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Originally posted October 5, 2011
‘Summer babies' would be affected by kindergarten bill under consideration in Oklahoma
BY MICHAEL MCNUTT
Moving the cutoff date for prekindergarten and kindergarten eligibility back two months would ensure young students are better prepared to learn, the author of proposed legislation said Tuesday.
Rep. Dennis Johnson said his measure specifically targets “summer babies” born between July and September who are typically the youngest in their class and often fall behind during early education years.
House Bill 1465, which easily passed the House of Representatives and the Senate earlier this session but then got bogged down because of proposed changes, would move the cutoff date for prekindergarten and kindergarten eligibility from Sept. 1 to July 1. Under the bill, all children who are 4 years old by July 1 would be eligible for prekindergarten classes, and children who are 5 years old by July 1 would be eligible for kindergarten.
“We just don't want 4-year-olds going to kindergarten,” said Johnson, R-Duncan.
State schools Superintendent Janet Barresi spoke against the proposal during an interim legislative study by the House Common Education Committee. She said the measure would slow schooling for students; about 9,200 students who entered kindergarten this year would not have been eligible had the measure passed.
“This is about preparing young people and giving them the tools that they need to be successful in school,” she said. “They're going to be missing an entire year of school.”
Barresi said parents who are struggling economically can't afford to place their children in quality day care centers. Often, sitters come in to watch children, who are placed in a playpen in front of a television set and receive little learning interaction with adults.
About 61 percent of Oklahoma's public school students are receiving a free or reduced lunch, she said. A majority of young children live in low-income situations, and many are at risk from other factors, such as drugs or alcohol abuse, which adversely affect their early development.
Some aren't ready
Oklahoma is among 41 states with a Sept. 1 or later cutoff for kindergarten eligibility, Barresi said. Indiana has a July 1 date, and five other states have cutoff dates in August. Three states allow local education agencies to decide.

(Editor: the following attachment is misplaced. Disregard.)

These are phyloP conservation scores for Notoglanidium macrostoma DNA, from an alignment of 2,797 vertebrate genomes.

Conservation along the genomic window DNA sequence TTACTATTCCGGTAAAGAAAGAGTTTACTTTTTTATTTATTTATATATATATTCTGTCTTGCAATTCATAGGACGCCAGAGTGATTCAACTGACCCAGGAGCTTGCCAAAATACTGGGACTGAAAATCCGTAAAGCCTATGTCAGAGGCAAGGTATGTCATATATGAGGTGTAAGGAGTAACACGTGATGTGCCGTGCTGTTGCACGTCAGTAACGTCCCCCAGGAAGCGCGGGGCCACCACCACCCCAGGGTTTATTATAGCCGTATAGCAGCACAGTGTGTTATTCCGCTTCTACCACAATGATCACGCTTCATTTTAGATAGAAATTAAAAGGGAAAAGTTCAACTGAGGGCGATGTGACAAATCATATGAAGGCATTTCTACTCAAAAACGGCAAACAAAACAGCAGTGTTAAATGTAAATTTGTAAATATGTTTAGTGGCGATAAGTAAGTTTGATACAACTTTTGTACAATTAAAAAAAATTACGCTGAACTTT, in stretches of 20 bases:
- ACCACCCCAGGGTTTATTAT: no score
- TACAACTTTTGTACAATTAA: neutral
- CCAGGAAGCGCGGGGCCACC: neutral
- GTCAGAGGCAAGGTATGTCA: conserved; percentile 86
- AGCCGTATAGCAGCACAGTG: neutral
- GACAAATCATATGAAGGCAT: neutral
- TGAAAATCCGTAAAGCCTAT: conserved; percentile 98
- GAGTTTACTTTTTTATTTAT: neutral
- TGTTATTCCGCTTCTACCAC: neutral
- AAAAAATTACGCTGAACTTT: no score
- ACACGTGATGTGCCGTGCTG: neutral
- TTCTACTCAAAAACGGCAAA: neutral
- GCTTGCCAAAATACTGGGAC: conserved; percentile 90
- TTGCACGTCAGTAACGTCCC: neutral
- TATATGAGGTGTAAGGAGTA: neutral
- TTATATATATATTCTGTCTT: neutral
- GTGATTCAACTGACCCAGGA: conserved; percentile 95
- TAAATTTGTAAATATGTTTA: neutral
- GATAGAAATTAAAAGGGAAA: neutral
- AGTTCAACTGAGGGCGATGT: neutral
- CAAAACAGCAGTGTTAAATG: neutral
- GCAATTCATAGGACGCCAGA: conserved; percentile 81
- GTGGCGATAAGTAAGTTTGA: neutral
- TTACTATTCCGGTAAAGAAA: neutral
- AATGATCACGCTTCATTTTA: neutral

Johnson said he is concerned that a growing number of Oklahoma kindergartners aren't ready to begin the kindergarten learning process. Waiting until these students are prepared is the best thing for students, teachers and families, he said.
“You cannot teach maturity,” Johnson said. “You're either there or you're not. And some of the kids are just not there.”
“These are children who aren't ready to be in school,” said Kristi Ferguson, a Newcastle School District teacher who teaches kindergartners and first-graders who are academically behind. “They need another year to grow.”
Patricia Cox, superintendent of the Aline-Cleo Springs School District, said children sent to school too early don't know how to behave. Moving back the kindergarten eligibility date would help.
“It gives the children another year to grow and mature, and they're better prepared to succeed,” Cox said. “I see it every day with children that are coming there — just babies. They just need that extra time to be ready for a curriculum.”
Johnson said his bill was the result of concerns expressed during a House interim study on the issue last year. HB 1465 also has the support of the Professional Educators of Oklahoma.
Ginger Tinney, the group's executive director, said a survey of members showed 97 percent of teachers support moving the cutoff date from Sept. 1 to July 1.
Joel Robison, associate executive director and chief lobbyist for the Oklahoma Education Association, said after the hearing his group opposes the bill and supports Barresi's position.
“We ought to be facilitating kids' entry into the school system as opposed to trying to keep them out of the school system,” Robison said. “With Oklahoma's poverty rate and the rate of children being born to single parents, it is imperative that we get these kids into school so that they can start progressing.”